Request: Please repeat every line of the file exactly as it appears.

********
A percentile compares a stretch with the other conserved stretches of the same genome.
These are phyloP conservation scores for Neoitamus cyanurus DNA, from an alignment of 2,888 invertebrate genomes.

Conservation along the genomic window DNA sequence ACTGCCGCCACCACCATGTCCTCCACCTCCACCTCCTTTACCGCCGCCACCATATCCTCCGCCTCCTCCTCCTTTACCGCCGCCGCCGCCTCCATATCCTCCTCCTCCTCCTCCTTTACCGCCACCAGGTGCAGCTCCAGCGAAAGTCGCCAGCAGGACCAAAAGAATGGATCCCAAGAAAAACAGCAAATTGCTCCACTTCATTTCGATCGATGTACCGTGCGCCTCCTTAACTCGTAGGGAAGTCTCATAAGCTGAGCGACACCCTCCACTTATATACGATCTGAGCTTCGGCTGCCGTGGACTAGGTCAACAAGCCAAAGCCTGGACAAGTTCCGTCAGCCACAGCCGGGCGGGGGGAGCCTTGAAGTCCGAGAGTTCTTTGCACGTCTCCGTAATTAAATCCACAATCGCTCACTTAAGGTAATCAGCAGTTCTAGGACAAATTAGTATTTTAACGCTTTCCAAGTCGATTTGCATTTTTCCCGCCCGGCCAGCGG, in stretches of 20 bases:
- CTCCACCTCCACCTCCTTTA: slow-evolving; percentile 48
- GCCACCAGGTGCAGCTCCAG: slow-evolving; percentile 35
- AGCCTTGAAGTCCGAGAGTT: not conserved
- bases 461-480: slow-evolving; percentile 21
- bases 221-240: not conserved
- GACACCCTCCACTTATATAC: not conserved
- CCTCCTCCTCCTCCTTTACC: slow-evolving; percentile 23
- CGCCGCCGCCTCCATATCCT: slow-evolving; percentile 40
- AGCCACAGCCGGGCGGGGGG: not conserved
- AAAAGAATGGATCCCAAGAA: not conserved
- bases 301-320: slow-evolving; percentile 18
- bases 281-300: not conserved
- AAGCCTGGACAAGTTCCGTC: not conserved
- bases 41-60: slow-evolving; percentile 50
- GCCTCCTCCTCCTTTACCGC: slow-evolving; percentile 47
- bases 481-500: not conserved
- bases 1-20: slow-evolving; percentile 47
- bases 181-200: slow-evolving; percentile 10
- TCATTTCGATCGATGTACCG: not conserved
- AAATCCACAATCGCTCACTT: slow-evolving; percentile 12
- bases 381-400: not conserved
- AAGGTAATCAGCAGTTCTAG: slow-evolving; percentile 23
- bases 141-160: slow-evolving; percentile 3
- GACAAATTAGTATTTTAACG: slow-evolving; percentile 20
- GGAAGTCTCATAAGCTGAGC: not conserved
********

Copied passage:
A percentile compares a stretch with the other conserved stretches of the same genome.
These are phyloP conservation scores for Neoitamus cyanurus DNA, from an alignment of 2,888 invertebrate genomes.

Conservation along the genomic window DNA sequence ACTGCCGCCACCACCATGTCCTCCACCTCCACCTCCTTTACCGCCGCCACCATATCCTCCGCCTCCTCCTCCTTTACCGCCGCCGCCGCCTCCATATCCTCCTCCTCCTCCTCCTTTACCGCCACCAGGTGCAGCTCCAGCGAAAGTCGCCAGCAGGACCAAAAGAATGGATCCCAAGAAAAACAGCAAATTGCTCCACTTCATTTCGATCGATGTACCGTGCGCCTCCTTAACTCGTAGGGAAGTCTCATAAGCTGAGCGACACCCTCCACTTATATACGATCTGAGCTTCGGCTGCCGTGGACTAGGTCAACAAGCCAAAGCCTGGACAAGTTCCGTCAGCCACAGCCGGGCGGGGGGAGCCTTGAAGTCCGAGAGTTCTTTGCACGTCTCCGTAATTAAATCCACAATCGCTCACTTAAGGTAATCAGCAGTTCTAGGACAAATTAGTATTTTAACGCTTTCCAAGTCGATTTGCATTTTTCCCGCCCGGCCAGCGG, in stretches of 20 bases:
- CTCCACCTCCACCTCCTTTA: slow-evolving; percentile 48
- GCCACCAGGTGCAGCTCCAG: slow-evolving; percentile 35
- AGCCTTGAAGTCCGAGAGTT: not conserved
- bases 461-480: slow-evolving; percentile 21
- bases 221-240: not conserved
- GACACCCTCCACTTATATAC: not conserved
- CCTCCTCCTCCTCCTTTACC: slow-evolving; percentile 23
- CGCCGCCGCCTCCATATCCT: slow-evolving; percentile 40
- AGCCACAGCCGGGCGGGGGG: not conserved
- AAAAGAATGGATCCCAAGAA: not conserved
- bases 301-320: slow-evolving; percentile 18
- bases 281-300: not conserved
- AAGCCTGGACAAGTTCCGTC: not conserved
- bases 41-60: slow-evolving; percentile 50
- GCCTCCTCCTCCTTTACCGC: slow-evolving; percentile 47
- bases 481-500: not conserved
- bases 1-20: slow-evolving; percentile 47
- bases 181-200: slow-evolving; percentile 10
- TCATTTCGATCGATGTACCG: not conserved
- AAATCCACAATCGCTCACTT: slow-evolving; percentile 12
- bases 381-400: not conserved
- AAGGTAATCAGCAGTTCTAG: slow-evolving; percentile 23
- bases 141-160: slow-evolving; percentile 3
- GACAAATTAGTATTTTAACG: slow-evolving; percentile 20
- GGAAGTCTCATAAGCTGAGC: not conserved